The main thing to remember about the slow, steady fall of the minor leagues is the fact that it was not caused by a decline of interest in baseball. It was caused by a decline of interest in minor league baseball, and that was an inevitable result of an increase of interest in major league baseball.
For decades Americans who lived in the smaller cities and towns of the country, out of the orbit of the 10 major league cities that comprised the major leagues without change for half a century, sated their appetite for baseball by rooting for the local minor league team, or occasionally by watching local semiprofessional baseball. But in the last decade, radio broadcasts of major league games began to penetrate into these nonmajor-league towns, and then came television broadcasts. What happened?
The fan listened to major league ball on radio, watched it on television and just wasn't hungry enough to go out and watch the comparative humpty dumpties in the local park. Aggravate this situation by introducing Little League baseball (the term is used here to include all the baseball programs for youngsters currently common around the country) and you find that when the fan does go out to see baseball played in the flesh he wanders down to watch his son or nephew in the Little League, thus cutting down even further on his appetite for minor league ball.
A comparative study of sports pages illustrates the point. In 1938, say, in a fair-sized minor league town, the daily paper's sports page would include each day thorough coverage of the local minor league club. It would also have the major league standings and possibly a one-column roundup story of what happened the day before in the majors. Today's daily sports page in that minor league town not only carries the box score and at least a brief report on every major league game played the day before, but also wire-service photographs of major league play. An important series between the Braves and the Cardinals, say, will carry a banner headline and a long detailed wire-service report.
In view of this increased interest in major league ball and the colossal indifference of the major league clubs toward the deteriorating financial position of the minor leagues, it is really a tribute to the vitality of the game and to the tenacity and energy and ingenuity of the minor league executives that the minors have survived at all.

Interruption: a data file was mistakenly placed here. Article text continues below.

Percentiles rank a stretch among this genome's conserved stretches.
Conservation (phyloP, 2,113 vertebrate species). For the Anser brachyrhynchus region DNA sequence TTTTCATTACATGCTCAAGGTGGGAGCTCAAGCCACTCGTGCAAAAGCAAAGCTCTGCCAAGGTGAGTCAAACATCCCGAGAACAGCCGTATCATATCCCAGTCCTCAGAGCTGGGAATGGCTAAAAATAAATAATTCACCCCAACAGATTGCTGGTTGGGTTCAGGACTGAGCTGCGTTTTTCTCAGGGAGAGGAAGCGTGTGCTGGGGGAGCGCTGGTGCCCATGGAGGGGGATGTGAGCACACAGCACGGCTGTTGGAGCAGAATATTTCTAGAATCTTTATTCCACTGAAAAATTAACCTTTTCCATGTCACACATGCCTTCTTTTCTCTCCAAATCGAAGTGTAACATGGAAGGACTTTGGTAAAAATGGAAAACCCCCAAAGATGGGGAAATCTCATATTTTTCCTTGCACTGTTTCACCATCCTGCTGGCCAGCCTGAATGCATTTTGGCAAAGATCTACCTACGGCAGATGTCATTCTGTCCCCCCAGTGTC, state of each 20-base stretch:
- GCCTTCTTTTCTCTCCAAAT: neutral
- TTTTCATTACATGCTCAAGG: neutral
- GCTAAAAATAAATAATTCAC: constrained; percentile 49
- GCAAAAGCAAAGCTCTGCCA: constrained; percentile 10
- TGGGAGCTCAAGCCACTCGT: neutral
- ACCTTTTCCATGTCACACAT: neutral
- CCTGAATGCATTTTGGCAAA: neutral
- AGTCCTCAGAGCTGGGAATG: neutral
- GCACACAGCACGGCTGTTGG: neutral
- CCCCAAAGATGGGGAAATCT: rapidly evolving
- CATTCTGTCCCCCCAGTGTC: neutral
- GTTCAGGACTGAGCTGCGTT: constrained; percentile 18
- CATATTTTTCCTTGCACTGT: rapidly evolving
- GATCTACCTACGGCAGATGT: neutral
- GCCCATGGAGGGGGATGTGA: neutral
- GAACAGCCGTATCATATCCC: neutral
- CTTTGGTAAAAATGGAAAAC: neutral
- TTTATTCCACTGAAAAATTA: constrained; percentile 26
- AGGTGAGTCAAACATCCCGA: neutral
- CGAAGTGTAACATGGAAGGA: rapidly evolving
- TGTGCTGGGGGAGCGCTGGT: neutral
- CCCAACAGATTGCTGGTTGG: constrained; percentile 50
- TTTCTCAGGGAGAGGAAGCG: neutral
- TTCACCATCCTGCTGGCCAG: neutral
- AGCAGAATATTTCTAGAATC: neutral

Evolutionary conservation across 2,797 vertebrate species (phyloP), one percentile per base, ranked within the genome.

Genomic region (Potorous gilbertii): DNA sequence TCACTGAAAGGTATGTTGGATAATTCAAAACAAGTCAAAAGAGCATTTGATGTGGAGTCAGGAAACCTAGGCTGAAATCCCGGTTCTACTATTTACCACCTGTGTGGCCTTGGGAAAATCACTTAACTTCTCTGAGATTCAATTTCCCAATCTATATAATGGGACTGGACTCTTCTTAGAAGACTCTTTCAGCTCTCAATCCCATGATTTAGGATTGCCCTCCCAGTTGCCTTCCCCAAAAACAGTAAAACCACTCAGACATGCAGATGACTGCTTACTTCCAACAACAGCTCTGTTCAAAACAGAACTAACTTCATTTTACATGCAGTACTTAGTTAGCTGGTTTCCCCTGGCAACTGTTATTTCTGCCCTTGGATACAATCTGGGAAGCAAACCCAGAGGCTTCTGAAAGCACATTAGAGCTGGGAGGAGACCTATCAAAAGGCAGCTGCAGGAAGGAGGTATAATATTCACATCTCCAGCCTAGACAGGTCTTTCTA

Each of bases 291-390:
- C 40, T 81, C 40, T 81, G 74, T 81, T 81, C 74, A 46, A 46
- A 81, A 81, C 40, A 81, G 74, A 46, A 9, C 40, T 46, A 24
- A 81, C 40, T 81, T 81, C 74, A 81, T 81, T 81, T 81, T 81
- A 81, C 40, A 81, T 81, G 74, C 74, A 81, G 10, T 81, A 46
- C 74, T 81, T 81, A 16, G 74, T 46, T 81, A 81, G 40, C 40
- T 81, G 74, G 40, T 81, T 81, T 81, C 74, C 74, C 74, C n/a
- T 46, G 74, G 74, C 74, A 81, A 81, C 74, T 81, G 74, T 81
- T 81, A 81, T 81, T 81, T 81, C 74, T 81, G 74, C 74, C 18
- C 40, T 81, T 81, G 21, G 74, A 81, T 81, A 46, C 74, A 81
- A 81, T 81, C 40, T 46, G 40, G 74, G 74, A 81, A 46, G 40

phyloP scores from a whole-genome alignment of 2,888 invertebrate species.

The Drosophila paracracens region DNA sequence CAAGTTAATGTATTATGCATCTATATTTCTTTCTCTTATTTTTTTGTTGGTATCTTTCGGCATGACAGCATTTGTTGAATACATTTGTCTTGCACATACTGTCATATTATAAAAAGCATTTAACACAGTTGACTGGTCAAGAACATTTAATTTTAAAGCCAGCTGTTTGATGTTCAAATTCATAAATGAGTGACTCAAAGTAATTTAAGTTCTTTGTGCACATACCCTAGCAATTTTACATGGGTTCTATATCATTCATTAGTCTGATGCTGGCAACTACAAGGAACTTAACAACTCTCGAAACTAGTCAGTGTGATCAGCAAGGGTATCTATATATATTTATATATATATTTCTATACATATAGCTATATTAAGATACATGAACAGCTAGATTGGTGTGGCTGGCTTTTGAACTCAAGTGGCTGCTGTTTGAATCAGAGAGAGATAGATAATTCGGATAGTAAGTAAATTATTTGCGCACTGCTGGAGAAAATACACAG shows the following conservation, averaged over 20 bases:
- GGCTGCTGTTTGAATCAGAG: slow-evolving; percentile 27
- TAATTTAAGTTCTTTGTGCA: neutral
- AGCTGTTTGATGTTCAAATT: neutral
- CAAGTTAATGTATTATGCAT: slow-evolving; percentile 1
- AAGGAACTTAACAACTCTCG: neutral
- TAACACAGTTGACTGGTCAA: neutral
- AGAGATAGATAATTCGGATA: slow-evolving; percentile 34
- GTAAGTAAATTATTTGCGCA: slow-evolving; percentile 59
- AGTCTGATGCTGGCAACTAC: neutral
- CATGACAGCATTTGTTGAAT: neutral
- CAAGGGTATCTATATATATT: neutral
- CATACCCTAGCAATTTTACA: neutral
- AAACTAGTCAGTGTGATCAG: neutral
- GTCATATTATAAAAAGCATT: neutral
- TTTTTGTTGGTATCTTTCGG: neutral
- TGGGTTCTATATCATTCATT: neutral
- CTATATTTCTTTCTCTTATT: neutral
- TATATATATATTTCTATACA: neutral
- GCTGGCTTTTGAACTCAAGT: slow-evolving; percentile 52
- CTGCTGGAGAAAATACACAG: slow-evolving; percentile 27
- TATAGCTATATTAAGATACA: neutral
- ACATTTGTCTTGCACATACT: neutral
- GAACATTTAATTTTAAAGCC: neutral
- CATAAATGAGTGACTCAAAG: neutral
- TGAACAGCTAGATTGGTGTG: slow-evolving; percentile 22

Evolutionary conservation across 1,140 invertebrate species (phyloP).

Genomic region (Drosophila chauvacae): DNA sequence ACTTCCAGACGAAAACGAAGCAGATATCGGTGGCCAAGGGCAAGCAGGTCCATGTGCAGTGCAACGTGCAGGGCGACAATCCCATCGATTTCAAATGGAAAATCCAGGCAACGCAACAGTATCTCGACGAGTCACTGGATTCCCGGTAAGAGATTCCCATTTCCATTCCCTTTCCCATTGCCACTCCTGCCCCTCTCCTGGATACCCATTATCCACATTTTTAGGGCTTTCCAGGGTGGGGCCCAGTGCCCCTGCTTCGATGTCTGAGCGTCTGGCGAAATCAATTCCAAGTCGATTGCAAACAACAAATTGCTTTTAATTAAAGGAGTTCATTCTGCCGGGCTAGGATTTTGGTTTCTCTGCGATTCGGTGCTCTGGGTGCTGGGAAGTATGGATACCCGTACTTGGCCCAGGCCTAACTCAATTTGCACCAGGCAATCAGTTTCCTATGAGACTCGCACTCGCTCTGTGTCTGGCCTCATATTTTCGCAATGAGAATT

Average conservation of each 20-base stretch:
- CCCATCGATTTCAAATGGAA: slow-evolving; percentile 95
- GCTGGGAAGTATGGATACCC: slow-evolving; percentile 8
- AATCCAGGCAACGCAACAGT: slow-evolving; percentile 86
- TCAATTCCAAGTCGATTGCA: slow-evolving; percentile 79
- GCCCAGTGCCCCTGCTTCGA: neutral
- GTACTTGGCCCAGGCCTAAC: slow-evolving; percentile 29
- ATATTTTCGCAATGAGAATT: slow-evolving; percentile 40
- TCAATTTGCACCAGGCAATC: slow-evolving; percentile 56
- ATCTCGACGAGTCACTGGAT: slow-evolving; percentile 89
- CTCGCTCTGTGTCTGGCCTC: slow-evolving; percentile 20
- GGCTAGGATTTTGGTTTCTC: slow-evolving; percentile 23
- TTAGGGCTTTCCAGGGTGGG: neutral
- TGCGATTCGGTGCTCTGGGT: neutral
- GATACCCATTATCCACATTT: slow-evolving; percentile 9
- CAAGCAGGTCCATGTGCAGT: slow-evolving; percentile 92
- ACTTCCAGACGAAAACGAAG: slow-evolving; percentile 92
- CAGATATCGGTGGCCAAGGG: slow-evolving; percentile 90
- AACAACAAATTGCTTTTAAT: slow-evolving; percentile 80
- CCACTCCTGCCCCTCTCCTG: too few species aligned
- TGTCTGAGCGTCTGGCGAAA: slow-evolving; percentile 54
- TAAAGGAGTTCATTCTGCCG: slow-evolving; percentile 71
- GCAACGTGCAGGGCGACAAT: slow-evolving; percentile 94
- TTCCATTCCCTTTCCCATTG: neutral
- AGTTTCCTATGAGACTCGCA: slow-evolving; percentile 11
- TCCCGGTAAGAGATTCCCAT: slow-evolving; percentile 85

7 Expansion of the major leagues to 10 or 12 teams each is not just a matter of vote; it is a complex procedure that can come to pass only if baseball makes long-range plans now.
The Commissioner of Baseball has spoken glibly for some years now of a necessary expansion of the major leagues from two leagues to three or even four, and from 16 teams to 20 or 24 or even 32. Recently, he settled on two 12-team leagues, each divided into two six-team sections.
It's a splendid arrangement, one which would delight every baseball fan in the country if it were to become an accomplished fact. The trouble is, it won't become an accomplished fact, soon or ever, unless the commissioner or some other responsible party sees to it that hard practical planning is set down on paper now.
An existing major league franchise can be shifted from one city to another by a simple vote. But the creation of a completely new team involves a multitude of difficulties beyond mere voting. Will only one new team be added at a time, or should new teams be added only in pairs? Should any addition of teams to the majors be done only as part of a long-range development pattern, or is it all right if they come in haphazardly, as now seems likely? Should the American and National leagues work in concert on expansion, or should they engage in open and direct competition? What specific problems face a new owner? Should he be made to pay a franchise fee?
For example, a difficulty often cited as a deterrent to expansion is a supposed lack of enough players of major league quality. Baseball people favoring expansion insist that there are plenty of players. (And of course there are. It is competition between skilled teams of nearly equal strength rather than high skill alone that makes major league baseball successful.) But that is all they say. They do not take the time to recognize that the problem is not the number of players available but the distribution of them. A plan for sharing available players has got to be worked out now.